Anyone who’s spent time in an Arab country can relate to how conspiracy theories abound in that part of the world. In the past, Israel would invariably top the list of suspects every time the Palestinians got the short end of an event. In more recent times however, it’s Iran that has usurped that distinction, with Israel promptly construed to be behind any machination that negatively impacts Iran or its regional cohorts.
Today, Israel is busier than ever fighting off Iranian encroachments in Syria. It is also seen working zealously to confine the roles of Iran-backed Hezbollah and Hamas in Lebanon and Gaza respectively.
As for the US, President Trump’s choice of Saudi Arabia for his first stop on a maiden trip in May of 2017 had implications beyond the pomp and deference he was greeted with. With regard to Qatar though, it is reasonable to assume that when Trump lectured the congregation of some fifty Moslem leaders to put a stop to Arab financial aid going to Jihadists, Qatar’s isolation and blockade had already been baked into the cake.
Another piece of the puzzle is currently playing out. By May 12, President Trump will have to decide on whether to pull the plug on the nuclear agreement with Iran. With French President Macron currently on a state visit to the US, and with France and other European allies steeply engaged in selling tons of sophisticated products to Iran, the smart money is on Macron talking Trump into leaving the deal with Iran more or less intact.
On first blush, it would therefore seem that both the US and Israel at first went along schemes to isolate Qatar, their main objectives perhaps consisting of placating the Saudis and driving a wedge between one of the richest nations in the world and Iran.
Signs have emerged though that Qatar may of late have played its cards effectively, including a concerted public relations blitz that has boosted its standing, starting with the US.
Qatar’s initial set of arguments had it that the Saudis and Emiratis always wanted to punish it because of its independence, the relative emancipation of its citizens, and its popular stance against tyrannical rule. Furthermore, Qatar claimed that free-wheeling Al-Jazeera, their prime news agency, is the precise symbol that Qatar’s neighbors fear the most. They assert that everything else, including Iran’s participation in their critical gas and oil industry, is nothing but a smokescreen that can easily be resolved, given good faith all around.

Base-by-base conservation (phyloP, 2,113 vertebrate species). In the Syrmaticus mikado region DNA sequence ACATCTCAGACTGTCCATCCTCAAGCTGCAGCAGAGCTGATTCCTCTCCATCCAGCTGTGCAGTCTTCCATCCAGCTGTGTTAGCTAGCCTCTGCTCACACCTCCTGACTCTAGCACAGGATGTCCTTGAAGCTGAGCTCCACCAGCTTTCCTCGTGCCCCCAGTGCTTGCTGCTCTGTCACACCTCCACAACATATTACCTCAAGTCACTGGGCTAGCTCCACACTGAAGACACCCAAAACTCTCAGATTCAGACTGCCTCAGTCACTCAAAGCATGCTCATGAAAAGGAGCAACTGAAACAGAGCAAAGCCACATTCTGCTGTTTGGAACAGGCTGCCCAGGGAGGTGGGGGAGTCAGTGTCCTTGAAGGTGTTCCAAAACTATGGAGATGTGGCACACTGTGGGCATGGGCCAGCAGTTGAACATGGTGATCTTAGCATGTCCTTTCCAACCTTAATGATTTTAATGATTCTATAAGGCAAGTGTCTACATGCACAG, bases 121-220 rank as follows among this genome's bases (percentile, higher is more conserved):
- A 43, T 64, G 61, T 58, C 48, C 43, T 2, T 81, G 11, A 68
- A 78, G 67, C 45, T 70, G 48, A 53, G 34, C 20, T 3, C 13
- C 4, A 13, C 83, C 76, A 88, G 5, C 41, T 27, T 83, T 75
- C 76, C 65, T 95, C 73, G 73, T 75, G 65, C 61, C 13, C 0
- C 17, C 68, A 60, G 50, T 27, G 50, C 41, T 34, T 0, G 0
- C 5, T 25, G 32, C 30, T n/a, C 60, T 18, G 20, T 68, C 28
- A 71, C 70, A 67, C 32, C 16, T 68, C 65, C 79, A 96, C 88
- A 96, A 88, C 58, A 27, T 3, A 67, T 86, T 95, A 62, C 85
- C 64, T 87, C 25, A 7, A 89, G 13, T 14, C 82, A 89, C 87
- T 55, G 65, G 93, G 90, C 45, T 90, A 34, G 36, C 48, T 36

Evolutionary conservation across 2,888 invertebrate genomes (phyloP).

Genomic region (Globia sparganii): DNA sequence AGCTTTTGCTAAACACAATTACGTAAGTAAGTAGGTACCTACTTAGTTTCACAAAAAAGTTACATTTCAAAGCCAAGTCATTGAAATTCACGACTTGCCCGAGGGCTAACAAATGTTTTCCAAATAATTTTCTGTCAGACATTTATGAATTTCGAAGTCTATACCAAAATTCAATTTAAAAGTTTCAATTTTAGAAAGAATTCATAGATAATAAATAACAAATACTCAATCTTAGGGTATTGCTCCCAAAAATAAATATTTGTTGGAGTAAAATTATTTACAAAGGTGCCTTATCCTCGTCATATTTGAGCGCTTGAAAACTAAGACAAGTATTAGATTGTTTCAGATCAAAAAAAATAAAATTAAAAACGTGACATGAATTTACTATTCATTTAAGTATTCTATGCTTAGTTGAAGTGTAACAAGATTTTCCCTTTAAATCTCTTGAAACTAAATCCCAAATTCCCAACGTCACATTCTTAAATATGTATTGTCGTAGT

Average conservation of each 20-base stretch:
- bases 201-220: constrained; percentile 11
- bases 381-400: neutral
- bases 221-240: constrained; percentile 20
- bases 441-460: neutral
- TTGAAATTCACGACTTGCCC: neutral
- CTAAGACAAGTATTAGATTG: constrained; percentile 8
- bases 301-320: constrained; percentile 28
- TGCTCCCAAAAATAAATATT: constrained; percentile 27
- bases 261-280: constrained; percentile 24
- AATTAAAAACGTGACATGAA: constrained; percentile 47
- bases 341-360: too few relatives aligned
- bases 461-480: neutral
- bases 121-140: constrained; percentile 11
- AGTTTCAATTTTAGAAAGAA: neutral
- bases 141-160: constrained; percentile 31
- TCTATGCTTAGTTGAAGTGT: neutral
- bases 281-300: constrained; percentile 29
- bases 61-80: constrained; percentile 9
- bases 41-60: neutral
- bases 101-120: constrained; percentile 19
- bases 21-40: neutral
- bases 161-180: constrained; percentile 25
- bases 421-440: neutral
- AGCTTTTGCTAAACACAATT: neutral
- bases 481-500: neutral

Nevertheless, that good faith has yet to emerge. In fact, the sniping and hurling of ugly propagandist claims, particularly between Qatar and its prime detractor in the United Arab Emirates, seem to continue on a cresting trajectory, thrown about copiously and with hardly any consideration for mediation.
Qatar’s PR campaign, unprecedented among Arab nations in both depth and sophistication, is giving reason to believe that Qatar has indeed turned the corner and is winning the diplomatic war with its feuding counterparts. Noteworthy in that regard is the US’s latest posture which, while calling for compromise, emphasizes strong support for Qatar.
It started with strategic talks during visits to the US by the Qatari Emir himself, Sheikh Tamim Ben Hamad Al Thani, and a plethora of visits by other prominent members of the Al Thani family, as well as cabinet ministers, and Qatari figures with significant links to industrial and aviation interests.
To cite a few examples, Qatar first reminded the US media of the importance of the ten thousand-strong Al-Udeid Air Base the US maintains in the near the Qatari capital of Doha. They tout that base as the “refueling station” for planes going to all of Afghanistan, Iraq, and Syria, the latter as recently as a couple of weeks ago when the US and allied planes bombed chemical facilities there.
In a profusion of other bold moves, Qatar pledged investments in the US economy to the tune of $100bn, $10bn of which towards infrastructure projects dear to President Trump’s heart, and the doubling of Qatar’s participation in the Qatar-US Economic Forum’s $125bn partnership. In addition, Qatar’s all-out rallying of public opinion included military partnership with individual states in the US, and large missile deals with the Pentagon. There was additionally an impactful and repetitive Qatari outcry soliciting goodwill from Kuwait, Bahrain, Turkey, and other European players with influence in the Middle East.
There are thus signs, clearer by the day, that underscore Qatar’s effective campaign to rehabilitate itself as a valuable member of the of the fraternity of Gulf states. What is left now is for a few multinational players to line up behind current Kuwaiti efforts to keep the dispute on the forefront of negotiations for a resolution of the conflict that many claim has already caused more regional disruption than was ever called for.